Re-reading the original Sherlock Holmes stories. Have I been too critical of these, what with them being classic literature and all? Maybe, but this week it’s The Man with the Twisted Lip, which reaffirms my love of all things Holmes.
Facts of the case: Watson must venture into an opium den to rescue a drug-addicted friend of his wife. While there, he finds Sherlock Holmes, working undercover. Holmes is investigating a rich man’s disappearance, suspecting that a disfigured beggar is involved.
Great detective: Instead of sleeping, Holmes sits up all night silently concentrating on the case. He later says this is what helped him solve it.
Good doctor: Watson marches right into the dark and creepy opium den to get his wife’s friend out of there. This is a good story to show someone who still believes Watson is merely a bumbling comedy sidekick.
Who’s at the door: Watson’s wife Mary is described as like a lighthouse, offering aid to anyone in grief. Holmes’ liaison with the police in this one is Inspector Bradstreet, who is described as a stout fellow and who seems perfectly happy to have Holmes’ help.
Action hero: Holmes has some sort of history with the sleazy guy running the opium den, a man known only as “The Lascar.” The Lascar has a trap door in his building leading to a wharf, which he uses to dispose of the bodies of his enemies. Holmes fears that he will end up down there if Lascar knows what he’s up to.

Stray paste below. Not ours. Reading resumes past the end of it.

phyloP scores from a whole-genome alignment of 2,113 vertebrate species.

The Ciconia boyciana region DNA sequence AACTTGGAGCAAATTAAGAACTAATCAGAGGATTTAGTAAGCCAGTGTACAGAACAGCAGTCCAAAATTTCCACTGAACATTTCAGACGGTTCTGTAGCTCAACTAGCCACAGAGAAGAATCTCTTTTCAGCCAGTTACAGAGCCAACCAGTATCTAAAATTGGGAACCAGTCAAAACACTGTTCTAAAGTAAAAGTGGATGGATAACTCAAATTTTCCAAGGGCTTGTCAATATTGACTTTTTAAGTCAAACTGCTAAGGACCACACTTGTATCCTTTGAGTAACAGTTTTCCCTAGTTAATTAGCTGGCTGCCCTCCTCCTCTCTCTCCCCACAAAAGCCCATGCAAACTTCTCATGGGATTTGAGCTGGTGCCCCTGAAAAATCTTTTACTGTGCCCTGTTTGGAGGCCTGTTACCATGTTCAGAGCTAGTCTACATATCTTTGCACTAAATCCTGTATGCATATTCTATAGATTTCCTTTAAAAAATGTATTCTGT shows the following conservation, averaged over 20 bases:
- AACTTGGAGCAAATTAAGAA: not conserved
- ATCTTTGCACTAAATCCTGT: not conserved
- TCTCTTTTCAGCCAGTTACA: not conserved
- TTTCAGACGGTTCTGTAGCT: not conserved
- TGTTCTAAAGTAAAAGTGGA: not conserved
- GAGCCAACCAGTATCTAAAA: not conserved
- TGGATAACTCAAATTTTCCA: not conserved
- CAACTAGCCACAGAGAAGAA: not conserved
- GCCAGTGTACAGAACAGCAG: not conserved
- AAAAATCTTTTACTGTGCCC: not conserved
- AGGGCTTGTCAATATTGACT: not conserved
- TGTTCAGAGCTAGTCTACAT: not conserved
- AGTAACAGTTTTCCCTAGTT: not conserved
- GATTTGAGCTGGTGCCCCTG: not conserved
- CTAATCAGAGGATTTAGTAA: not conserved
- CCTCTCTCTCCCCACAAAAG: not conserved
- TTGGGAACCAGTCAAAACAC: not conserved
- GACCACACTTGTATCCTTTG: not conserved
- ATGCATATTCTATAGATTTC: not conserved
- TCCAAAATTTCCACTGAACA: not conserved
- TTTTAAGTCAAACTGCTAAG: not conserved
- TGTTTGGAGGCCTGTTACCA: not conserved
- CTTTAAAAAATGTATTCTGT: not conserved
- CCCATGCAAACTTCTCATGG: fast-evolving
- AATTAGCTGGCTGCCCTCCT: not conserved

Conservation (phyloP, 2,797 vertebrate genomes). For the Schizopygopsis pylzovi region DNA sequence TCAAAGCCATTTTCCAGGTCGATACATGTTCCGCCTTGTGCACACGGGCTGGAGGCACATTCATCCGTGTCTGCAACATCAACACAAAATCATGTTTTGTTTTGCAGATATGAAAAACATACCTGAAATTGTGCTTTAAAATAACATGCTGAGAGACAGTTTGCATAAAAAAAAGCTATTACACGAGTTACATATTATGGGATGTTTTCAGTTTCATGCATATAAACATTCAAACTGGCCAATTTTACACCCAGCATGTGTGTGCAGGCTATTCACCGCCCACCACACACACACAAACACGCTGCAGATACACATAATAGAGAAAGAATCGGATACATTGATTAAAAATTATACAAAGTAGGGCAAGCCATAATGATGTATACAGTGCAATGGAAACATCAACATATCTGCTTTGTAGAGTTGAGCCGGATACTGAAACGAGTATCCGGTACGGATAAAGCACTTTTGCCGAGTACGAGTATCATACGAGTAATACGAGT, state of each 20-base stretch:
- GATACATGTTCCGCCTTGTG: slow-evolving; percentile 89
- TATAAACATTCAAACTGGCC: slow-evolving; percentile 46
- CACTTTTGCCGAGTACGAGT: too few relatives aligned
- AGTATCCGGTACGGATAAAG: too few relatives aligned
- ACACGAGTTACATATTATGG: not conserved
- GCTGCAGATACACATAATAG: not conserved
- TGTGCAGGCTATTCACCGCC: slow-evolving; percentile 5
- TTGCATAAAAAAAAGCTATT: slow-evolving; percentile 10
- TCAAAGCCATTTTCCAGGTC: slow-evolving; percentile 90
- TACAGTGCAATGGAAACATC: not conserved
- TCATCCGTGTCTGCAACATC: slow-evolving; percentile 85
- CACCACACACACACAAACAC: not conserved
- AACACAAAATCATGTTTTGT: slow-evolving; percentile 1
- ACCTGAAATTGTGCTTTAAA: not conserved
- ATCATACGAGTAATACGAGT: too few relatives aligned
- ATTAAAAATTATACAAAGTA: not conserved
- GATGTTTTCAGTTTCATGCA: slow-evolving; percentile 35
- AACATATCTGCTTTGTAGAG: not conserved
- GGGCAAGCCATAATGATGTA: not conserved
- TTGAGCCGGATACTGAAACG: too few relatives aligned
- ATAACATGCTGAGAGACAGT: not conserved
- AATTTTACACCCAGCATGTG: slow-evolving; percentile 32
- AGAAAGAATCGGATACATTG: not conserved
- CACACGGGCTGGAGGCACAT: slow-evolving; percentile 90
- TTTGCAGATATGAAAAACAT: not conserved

Yes, this is canon: Holmes’ personal pride takes another hit, as he gets down on himself for not figuring out the mystery sooner. He says to Watson, “You are now standing in the presence of one of the most absolute fools in Europe. I deserve to be kicked from here to Charing-Cross.”
Indubitably: This story is one of the best, for the language if nothing else. Doyle’s mastery of wordplay is astounding, from the you-are-there descriptions of the hellish opium den and Holmes’ all-night concentrating, to dialogue full of clever witticisms. Just a great read.
Next week: Your goose is cooked.
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